Russian Love Stories

An Anthology of Contemporary Prose
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Nadya L. Peterson
457 g
231x154x22 mm

The Editor: Nadya L. Peterson is Associate Professor of Russian at Hunter College of the City University of New York. She also teaches in the doctoral program of the Department of Comparative Literature at the CUNY Graduate Center. Born in Riga, Latvia, Peterson received her undergraduate degree at the University of Moscow, Russia, and her Ph.D. from Indiana University in Bloomington, Indiana. She writes about contemporary Russian prose, women's literature, and Russian education. Peterson is a published translator and the author of a Russian language textbook and Subversive Imaginations: Fantastic Prose and the End of Soviet Literature, 1970s-1990s as well as several articles on various aspects of Russian studies.
Exklusives Verkaufsrecht für: Gesamte Welt.
Contents: Liudmila Ulitskaya: Happy - Boris Khazanov: Earth Mother - Dina Rubina: Liubka - Vladimir Makanin: The Brother's Keeper - Galina Shcherbakova: The Three "Loves" of Masha Peredreeva - Evgeny Kharitonov: Teardrops on the Flowers - Yury Mamleev: An Individualist's Notebook - Nina Sadur: The Dead Hour - Victor Pelevin: Mid-Game - Galina Shcherbakova: Prime Passed - Evgeny Shklovsky: Babel in Paris - Elena Muliarova: Two Days in the Life of Zhenia D.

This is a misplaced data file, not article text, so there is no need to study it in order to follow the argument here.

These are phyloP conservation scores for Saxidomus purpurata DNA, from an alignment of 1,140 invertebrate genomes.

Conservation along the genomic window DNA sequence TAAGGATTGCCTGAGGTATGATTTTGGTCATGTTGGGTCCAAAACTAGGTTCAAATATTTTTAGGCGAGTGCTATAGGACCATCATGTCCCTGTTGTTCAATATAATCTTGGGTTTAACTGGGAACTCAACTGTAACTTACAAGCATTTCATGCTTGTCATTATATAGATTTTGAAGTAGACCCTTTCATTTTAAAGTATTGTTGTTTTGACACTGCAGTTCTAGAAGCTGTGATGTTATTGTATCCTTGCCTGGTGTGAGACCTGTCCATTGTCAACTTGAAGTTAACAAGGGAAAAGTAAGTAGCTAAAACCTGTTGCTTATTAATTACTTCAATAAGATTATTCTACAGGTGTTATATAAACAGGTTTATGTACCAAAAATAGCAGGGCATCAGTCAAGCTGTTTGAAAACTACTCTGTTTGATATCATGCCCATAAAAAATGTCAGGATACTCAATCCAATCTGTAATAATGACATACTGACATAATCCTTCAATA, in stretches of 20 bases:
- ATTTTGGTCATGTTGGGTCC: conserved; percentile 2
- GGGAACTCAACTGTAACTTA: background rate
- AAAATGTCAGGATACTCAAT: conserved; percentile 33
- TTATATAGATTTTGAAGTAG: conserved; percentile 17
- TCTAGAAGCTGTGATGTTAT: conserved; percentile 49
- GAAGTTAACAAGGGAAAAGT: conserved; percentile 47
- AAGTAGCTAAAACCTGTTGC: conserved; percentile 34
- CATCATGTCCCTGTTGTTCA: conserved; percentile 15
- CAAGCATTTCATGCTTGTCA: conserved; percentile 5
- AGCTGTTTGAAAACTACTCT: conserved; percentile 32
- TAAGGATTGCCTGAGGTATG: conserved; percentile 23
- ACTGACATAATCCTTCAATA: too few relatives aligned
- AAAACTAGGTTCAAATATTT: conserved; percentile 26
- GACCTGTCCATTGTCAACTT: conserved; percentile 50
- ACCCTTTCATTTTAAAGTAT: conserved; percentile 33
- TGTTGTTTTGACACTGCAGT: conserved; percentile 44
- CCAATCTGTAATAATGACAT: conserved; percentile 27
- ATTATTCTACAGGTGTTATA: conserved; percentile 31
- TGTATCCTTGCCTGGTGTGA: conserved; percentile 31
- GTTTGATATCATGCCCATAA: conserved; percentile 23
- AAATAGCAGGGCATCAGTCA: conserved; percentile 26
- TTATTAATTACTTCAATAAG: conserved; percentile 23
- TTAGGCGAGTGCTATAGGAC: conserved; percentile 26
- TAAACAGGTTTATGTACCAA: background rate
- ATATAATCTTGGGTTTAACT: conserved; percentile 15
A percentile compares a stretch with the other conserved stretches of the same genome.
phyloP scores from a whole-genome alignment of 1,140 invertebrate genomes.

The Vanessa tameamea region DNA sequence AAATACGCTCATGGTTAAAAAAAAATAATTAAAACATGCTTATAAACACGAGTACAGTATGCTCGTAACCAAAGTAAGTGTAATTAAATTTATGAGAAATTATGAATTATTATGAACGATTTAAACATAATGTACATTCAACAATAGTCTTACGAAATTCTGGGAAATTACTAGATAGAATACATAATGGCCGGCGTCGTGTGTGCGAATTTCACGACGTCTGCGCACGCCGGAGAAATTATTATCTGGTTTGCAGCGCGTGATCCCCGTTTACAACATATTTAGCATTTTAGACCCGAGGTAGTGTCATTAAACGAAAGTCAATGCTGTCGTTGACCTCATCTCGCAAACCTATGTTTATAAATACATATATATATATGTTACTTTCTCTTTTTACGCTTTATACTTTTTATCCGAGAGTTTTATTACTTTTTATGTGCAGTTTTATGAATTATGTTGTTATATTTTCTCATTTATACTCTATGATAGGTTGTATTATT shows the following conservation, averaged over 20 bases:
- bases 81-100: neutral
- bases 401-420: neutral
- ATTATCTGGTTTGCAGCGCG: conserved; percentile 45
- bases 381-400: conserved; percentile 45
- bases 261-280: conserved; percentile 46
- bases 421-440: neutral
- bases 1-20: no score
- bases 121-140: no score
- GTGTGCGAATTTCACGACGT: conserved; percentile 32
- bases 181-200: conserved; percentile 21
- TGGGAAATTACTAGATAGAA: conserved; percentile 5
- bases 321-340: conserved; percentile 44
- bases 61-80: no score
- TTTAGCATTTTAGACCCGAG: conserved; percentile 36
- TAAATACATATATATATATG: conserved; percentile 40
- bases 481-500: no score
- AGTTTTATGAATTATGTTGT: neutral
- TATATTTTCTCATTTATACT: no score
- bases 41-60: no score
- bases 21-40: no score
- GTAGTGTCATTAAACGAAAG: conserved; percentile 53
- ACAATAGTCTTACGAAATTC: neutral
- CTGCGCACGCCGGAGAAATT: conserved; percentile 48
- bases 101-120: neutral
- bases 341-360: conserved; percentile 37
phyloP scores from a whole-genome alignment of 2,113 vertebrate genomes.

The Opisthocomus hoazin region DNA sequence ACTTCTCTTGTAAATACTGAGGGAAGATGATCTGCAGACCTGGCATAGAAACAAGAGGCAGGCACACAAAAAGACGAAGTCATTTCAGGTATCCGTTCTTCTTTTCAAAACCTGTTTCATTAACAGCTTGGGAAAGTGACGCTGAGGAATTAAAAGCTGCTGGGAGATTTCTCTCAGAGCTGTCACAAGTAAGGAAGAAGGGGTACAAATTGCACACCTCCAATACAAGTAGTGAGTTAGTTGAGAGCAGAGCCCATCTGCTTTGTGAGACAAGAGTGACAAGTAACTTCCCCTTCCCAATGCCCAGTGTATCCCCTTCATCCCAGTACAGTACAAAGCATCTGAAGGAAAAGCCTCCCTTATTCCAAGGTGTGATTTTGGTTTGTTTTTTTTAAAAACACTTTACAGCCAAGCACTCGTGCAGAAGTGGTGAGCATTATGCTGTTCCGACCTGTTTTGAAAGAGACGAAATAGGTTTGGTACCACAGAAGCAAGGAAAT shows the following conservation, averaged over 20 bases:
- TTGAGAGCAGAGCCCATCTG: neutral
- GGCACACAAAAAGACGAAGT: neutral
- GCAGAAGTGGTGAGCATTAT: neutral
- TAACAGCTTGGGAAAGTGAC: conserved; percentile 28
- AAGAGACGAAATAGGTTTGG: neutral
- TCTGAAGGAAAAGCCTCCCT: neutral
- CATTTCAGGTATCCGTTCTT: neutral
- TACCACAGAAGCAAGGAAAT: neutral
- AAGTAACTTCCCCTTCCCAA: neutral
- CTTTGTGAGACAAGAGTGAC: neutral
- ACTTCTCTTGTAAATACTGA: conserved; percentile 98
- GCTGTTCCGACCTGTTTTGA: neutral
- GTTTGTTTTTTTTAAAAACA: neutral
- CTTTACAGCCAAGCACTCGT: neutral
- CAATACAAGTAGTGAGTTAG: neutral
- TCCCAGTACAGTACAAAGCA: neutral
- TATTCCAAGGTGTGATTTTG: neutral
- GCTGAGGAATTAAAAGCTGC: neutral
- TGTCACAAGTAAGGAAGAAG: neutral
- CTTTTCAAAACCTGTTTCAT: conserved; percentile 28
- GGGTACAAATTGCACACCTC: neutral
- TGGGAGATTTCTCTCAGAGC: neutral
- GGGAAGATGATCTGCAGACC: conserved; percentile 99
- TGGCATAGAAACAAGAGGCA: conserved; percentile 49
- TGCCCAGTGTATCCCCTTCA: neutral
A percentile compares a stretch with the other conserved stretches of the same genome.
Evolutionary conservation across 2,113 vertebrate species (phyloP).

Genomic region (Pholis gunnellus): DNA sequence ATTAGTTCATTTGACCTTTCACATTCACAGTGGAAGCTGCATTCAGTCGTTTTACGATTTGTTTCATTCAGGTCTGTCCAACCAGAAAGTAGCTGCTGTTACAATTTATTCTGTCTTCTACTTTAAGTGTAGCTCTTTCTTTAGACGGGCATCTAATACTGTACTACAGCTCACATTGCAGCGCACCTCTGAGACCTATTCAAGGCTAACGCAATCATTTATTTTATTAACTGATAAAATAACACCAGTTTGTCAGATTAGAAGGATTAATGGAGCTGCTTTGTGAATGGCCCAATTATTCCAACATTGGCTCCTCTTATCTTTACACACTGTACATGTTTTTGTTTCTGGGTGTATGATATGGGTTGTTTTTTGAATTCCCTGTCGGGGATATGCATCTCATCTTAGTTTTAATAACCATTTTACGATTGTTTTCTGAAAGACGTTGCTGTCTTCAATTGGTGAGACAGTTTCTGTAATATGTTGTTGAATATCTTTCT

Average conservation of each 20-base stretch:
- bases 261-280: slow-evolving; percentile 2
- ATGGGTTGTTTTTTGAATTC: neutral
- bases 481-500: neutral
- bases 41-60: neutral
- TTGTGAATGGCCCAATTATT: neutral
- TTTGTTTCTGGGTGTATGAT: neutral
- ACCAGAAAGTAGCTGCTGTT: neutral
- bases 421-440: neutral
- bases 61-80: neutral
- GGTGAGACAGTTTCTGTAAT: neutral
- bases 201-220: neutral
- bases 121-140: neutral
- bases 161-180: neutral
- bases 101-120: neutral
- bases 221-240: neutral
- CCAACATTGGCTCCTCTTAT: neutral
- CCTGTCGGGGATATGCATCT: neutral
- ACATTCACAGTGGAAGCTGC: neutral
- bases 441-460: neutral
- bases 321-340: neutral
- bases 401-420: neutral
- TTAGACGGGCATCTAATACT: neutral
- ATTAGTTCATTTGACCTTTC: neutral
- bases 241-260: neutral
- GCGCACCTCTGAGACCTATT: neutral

Russian Love Stories offers a broad range of narrative styles, philosophical agendas, and points of view from writers who insist on making love (be it familial love or between strangers, carnal or platonic, real or imagined) central in the lives of their characters. Although all the authors represented were born in the Soviet period, each was molded by a particular set of shared practices and beliefs, and all offer a distinctive perspective on their experience. The selections are evenly divided between men and women writers and those working in Russia or abroad. This anthology is anchored in the period from the middle of the twentieth century to the present, offering the reader an insider's view of Soviet and post-Soviet life. Yet the writer's position - sometimes from within that time, sometimes from the perspective of a backward glance at the past - is emphatically that of an outsider.

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